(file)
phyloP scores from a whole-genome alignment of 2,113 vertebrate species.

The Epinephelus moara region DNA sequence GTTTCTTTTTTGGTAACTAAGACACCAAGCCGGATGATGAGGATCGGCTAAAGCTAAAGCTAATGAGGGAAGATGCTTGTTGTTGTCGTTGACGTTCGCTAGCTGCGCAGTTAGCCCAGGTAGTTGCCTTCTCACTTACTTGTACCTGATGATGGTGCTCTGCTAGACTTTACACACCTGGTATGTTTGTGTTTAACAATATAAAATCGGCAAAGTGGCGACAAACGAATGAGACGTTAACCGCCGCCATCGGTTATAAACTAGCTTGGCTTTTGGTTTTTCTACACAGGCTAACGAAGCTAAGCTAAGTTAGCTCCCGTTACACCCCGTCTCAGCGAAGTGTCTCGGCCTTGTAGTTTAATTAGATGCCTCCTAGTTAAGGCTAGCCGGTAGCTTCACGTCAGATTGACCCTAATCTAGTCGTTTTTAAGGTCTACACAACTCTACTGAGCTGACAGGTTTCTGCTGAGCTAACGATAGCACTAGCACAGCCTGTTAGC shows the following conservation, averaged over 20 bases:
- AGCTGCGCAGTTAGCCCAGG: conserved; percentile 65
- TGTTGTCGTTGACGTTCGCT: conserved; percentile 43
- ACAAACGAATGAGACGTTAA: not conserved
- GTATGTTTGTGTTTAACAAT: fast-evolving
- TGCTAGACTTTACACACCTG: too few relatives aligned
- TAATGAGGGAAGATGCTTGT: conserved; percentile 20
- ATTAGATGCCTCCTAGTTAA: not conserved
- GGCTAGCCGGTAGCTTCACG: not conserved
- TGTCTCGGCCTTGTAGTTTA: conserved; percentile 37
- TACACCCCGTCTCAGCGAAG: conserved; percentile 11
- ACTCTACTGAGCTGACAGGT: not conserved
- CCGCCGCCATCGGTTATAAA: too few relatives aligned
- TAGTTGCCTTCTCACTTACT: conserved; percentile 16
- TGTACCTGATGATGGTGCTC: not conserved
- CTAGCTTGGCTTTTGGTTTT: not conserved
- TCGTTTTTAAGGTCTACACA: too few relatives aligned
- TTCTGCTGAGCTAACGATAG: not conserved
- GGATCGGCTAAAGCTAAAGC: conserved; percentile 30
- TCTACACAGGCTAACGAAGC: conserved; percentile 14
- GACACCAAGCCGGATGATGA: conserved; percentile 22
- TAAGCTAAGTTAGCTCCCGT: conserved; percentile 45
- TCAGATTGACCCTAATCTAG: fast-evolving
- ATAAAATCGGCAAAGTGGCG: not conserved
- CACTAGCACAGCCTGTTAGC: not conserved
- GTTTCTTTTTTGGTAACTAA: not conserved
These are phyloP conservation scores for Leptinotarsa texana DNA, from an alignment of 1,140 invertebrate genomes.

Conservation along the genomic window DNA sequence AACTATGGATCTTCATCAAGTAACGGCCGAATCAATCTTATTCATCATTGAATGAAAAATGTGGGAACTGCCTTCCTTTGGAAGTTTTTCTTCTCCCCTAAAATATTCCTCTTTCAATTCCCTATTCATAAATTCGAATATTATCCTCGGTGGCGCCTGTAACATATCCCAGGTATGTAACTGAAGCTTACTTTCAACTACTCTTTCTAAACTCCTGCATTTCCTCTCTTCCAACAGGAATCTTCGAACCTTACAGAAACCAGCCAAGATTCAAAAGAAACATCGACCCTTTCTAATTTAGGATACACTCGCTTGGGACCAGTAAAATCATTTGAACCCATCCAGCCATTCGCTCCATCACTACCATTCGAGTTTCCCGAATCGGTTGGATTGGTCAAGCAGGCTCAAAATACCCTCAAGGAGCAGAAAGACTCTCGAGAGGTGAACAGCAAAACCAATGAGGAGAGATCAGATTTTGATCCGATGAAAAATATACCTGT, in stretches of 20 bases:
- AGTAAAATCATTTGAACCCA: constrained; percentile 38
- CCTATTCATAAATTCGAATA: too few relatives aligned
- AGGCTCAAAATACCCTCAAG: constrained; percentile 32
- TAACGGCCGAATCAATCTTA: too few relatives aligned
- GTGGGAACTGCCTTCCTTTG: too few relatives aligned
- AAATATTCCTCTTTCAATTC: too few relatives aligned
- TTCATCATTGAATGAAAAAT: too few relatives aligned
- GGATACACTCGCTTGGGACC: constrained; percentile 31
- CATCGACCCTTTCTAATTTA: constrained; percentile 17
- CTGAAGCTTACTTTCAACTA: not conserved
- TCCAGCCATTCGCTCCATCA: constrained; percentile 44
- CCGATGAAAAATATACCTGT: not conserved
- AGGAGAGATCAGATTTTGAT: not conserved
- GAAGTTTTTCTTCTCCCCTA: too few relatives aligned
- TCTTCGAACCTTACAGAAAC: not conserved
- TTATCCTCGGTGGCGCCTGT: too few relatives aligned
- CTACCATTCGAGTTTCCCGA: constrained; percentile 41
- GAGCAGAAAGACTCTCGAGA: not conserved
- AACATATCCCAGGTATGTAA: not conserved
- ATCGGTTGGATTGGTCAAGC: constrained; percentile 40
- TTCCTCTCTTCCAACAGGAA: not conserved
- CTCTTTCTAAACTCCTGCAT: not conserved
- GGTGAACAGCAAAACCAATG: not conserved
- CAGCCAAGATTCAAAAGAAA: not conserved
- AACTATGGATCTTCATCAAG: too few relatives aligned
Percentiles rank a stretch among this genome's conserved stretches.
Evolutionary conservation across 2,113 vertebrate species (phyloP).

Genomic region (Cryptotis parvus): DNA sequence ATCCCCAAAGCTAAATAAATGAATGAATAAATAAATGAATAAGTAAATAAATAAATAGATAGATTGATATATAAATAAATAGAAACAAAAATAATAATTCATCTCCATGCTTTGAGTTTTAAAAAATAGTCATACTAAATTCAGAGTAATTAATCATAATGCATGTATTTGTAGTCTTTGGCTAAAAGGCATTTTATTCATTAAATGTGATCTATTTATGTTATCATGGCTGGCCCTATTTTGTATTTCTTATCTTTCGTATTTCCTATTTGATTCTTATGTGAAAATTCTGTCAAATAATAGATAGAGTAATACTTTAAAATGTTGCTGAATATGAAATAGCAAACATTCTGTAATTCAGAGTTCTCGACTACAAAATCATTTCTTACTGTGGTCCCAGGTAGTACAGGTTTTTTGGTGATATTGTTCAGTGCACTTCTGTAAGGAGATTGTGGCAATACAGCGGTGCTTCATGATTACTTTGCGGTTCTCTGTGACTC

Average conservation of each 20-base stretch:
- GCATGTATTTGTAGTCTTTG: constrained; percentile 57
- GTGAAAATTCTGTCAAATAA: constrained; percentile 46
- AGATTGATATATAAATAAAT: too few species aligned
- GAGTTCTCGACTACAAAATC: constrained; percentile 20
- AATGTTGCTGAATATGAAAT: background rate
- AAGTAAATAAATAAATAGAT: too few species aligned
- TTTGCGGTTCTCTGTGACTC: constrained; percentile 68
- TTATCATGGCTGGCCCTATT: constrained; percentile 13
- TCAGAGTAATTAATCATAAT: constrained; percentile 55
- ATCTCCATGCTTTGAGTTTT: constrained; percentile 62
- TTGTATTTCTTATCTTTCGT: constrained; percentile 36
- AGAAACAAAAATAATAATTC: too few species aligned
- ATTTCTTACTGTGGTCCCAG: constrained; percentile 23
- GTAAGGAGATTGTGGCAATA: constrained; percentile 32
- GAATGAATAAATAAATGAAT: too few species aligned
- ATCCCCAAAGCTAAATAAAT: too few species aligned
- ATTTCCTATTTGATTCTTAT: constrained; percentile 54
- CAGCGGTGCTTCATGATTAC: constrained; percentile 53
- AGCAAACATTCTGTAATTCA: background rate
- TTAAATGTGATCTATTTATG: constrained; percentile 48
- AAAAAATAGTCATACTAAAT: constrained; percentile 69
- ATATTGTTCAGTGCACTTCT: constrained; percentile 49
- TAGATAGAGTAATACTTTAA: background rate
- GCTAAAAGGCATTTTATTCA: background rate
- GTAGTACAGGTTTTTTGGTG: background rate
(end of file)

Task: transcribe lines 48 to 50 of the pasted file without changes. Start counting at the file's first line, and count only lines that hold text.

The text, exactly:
- AACATATCCCAGGTATGTAA: not conserved
- ATCGGTTGGATTGGTCAAGC: constrained; percentile 40
- TTCCTCTCTTCCAACAGGAA: not conserved